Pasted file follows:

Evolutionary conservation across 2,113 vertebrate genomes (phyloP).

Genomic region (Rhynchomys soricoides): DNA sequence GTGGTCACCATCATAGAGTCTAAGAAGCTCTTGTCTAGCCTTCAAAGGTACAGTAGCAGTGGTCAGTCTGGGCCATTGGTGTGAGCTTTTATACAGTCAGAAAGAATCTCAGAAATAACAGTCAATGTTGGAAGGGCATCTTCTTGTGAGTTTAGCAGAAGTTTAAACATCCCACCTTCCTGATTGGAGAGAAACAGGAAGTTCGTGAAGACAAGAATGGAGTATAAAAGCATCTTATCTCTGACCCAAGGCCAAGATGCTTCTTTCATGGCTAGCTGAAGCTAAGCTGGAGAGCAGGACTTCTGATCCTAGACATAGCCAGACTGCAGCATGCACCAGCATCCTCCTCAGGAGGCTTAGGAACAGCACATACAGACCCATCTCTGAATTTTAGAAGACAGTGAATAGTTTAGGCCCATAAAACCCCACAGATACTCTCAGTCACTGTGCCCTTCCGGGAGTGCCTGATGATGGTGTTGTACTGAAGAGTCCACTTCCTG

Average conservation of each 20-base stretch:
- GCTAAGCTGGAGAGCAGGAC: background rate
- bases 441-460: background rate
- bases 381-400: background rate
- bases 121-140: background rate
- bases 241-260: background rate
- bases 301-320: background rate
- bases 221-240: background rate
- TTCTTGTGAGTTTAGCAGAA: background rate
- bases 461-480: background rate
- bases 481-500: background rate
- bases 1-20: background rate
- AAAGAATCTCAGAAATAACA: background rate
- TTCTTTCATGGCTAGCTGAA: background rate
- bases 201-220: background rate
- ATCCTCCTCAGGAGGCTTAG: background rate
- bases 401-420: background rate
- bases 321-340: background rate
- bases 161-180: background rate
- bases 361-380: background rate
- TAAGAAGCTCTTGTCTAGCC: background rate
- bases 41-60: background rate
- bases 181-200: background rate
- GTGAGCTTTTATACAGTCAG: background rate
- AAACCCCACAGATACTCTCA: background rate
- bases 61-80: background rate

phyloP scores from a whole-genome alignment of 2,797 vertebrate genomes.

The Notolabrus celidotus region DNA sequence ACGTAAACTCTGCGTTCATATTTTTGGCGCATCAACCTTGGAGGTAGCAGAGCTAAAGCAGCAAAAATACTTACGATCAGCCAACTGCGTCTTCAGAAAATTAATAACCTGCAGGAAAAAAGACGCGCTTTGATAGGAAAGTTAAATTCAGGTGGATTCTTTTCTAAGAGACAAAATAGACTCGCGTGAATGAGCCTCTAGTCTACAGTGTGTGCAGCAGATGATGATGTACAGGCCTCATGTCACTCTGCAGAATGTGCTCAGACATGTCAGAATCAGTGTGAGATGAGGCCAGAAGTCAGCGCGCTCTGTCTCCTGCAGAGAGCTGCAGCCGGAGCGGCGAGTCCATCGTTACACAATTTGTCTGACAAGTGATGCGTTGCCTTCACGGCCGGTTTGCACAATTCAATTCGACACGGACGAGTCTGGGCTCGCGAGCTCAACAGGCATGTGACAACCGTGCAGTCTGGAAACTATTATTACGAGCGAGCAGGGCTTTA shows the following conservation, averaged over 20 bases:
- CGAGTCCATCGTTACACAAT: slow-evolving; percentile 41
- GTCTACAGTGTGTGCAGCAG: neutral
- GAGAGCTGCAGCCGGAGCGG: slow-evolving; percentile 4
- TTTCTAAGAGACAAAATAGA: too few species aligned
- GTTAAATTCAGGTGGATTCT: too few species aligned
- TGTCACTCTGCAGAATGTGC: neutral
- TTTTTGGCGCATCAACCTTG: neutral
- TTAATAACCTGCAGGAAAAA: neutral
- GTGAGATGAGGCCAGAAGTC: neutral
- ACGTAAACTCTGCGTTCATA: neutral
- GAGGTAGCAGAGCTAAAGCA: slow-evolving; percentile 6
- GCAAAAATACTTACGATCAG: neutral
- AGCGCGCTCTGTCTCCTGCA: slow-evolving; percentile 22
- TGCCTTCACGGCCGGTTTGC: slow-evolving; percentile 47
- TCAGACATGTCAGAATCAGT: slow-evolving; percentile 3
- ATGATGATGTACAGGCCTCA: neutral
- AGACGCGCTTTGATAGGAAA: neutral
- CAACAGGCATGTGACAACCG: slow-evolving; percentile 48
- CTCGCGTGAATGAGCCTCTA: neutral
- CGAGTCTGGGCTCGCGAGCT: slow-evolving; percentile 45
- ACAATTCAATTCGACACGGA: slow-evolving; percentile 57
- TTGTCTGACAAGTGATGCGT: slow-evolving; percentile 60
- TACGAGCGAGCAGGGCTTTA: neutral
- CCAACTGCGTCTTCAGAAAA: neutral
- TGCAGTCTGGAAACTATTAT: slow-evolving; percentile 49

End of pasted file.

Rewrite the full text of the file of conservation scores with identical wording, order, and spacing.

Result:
Evolutionary conservation across 2,113 vertebrate genomes (phyloP).

Genomic region (Rhynchomys soricoides): DNA sequence GTGGTCACCATCATAGAGTCTAAGAAGCTCTTGTCTAGCCTTCAAAGGTACAGTAGCAGTGGTCAGTCTGGGCCATTGGTGTGAGCTTTTATACAGTCAGAAAGAATCTCAGAAATAACAGTCAATGTTGGAAGGGCATCTTCTTGTGAGTTTAGCAGAAGTTTAAACATCCCACCTTCCTGATTGGAGAGAAACAGGAAGTTCGTGAAGACAAGAATGGAGTATAAAAGCATCTTATCTCTGACCCAAGGCCAAGATGCTTCTTTCATGGCTAGCTGAAGCTAAGCTGGAGAGCAGGACTTCTGATCCTAGACATAGCCAGACTGCAGCATGCACCAGCATCCTCCTCAGGAGGCTTAGGAACAGCACATACAGACCCATCTCTGAATTTTAGAAGACAGTGAATAGTTTAGGCCCATAAAACCCCACAGATACTCTCAGTCACTGTGCCCTTCCGGGAGTGCCTGATGATGGTGTTGTACTGAAGAGTCCACTTCCTG

Average conservation of each 20-base stretch:
- GCTAAGCTGGAGAGCAGGAC: background rate
- bases 441-460: background rate
- bases 381-400: background rate
- bases 121-140: background rate
- bases 241-260: background rate
- bases 301-320: background rate
- bases 221-240: background rate
- TTCTTGTGAGTTTAGCAGAA: background rate
- bases 461-480: background rate
- bases 481-500: background rate
- bases 1-20: background rate
- AAAGAATCTCAGAAATAACA: background rate
- TTCTTTCATGGCTAGCTGAA: background rate
- bases 201-220: background rate
- ATCCTCCTCAGGAGGCTTAG: background rate
- bases 401-420: background rate
- bases 321-340: background rate
- bases 161-180: background rate
- bases 361-380: background rate
- TAAGAAGCTCTTGTCTAGCC: background rate
- bases 41-60: background rate
- bases 181-200: background rate
- GTGAGCTTTTATACAGTCAG: background rate
- AAACCCCACAGATACTCTCA: background rate
- bases 61-80: background rate

phyloP scores from a whole-genome alignment of 2,797 vertebrate genomes.

The Notolabrus celidotus region DNA sequence ACGTAAACTCTGCGTTCATATTTTTGGCGCATCAACCTTGGAGGTAGCAGAGCTAAAGCAGCAAAAATACTTACGATCAGCCAACTGCGTCTTCAGAAAATTAATAACCTGCAGGAAAAAAGACGCGCTTTGATAGGAAAGTTAAATTCAGGTGGATTCTTTTCTAAGAGACAAAATAGACTCGCGTGAATGAGCCTCTAGTCTACAGTGTGTGCAGCAGATGATGATGTACAGGCCTCATGTCACTCTGCAGAATGTGCTCAGACATGTCAGAATCAGTGTGAGATGAGGCCAGAAGTCAGCGCGCTCTGTCTCCTGCAGAGAGCTGCAGCCGGAGCGGCGAGTCCATCGTTACACAATTTGTCTGACAAGTGATGCGTTGCCTTCACGGCCGGTTTGCACAATTCAATTCGACACGGACGAGTCTGGGCTCGCGAGCTCAACAGGCATGTGACAACCGTGCAGTCTGGAAACTATTATTACGAGCGAGCAGGGCTTTA shows the following conservation, averaged over 20 bases:
- CGAGTCCATCGTTACACAAT: slow-evolving; percentile 41
- GTCTACAGTGTGTGCAGCAG: neutral
- GAGAGCTGCAGCCGGAGCGG: slow-evolving; percentile 4
- TTTCTAAGAGACAAAATAGA: too few species aligned
- GTTAAATTCAGGTGGATTCT: too few species aligned
- TGTCACTCTGCAGAATGTGC: neutral
- TTTTTGGCGCATCAACCTTG: neutral
- TTAATAACCTGCAGGAAAAA: neutral
- GTGAGATGAGGCCAGAAGTC: neutral
- ACGTAAACTCTGCGTTCATA: neutral
- GAGGTAGCAGAGCTAAAGCA: slow-evolving; percentile 6
- GCAAAAATACTTACGATCAG: neutral
- AGCGCGCTCTGTCTCCTGCA: slow-evolving; percentile 22
- TGCCTTCACGGCCGGTTTGC: slow-evolving; percentile 47
- TCAGACATGTCAGAATCAGT: slow-evolving; percentile 3
- ATGATGATGTACAGGCCTCA: neutral
- AGACGCGCTTTGATAGGAAA: neutral
- CAACAGGCATGTGACAACCG: slow-evolving; percentile 48
- CTCGCGTGAATGAGCCTCTA: neutral
- CGAGTCTGGGCTCGCGAGCT: slow-evolving; percentile 45
- ACAATTCAATTCGACACGGA: slow-evolving; percentile 57
- TTGTCTGACAAGTGATGCGT: slow-evolving; percentile 60
- TACGAGCGAGCAGGGCTTTA: neutral
- CCAACTGCGTCTTCAGAAAA: neutral
- TGCAGTCTGGAAACTATTAT: slow-evolving; percentile 49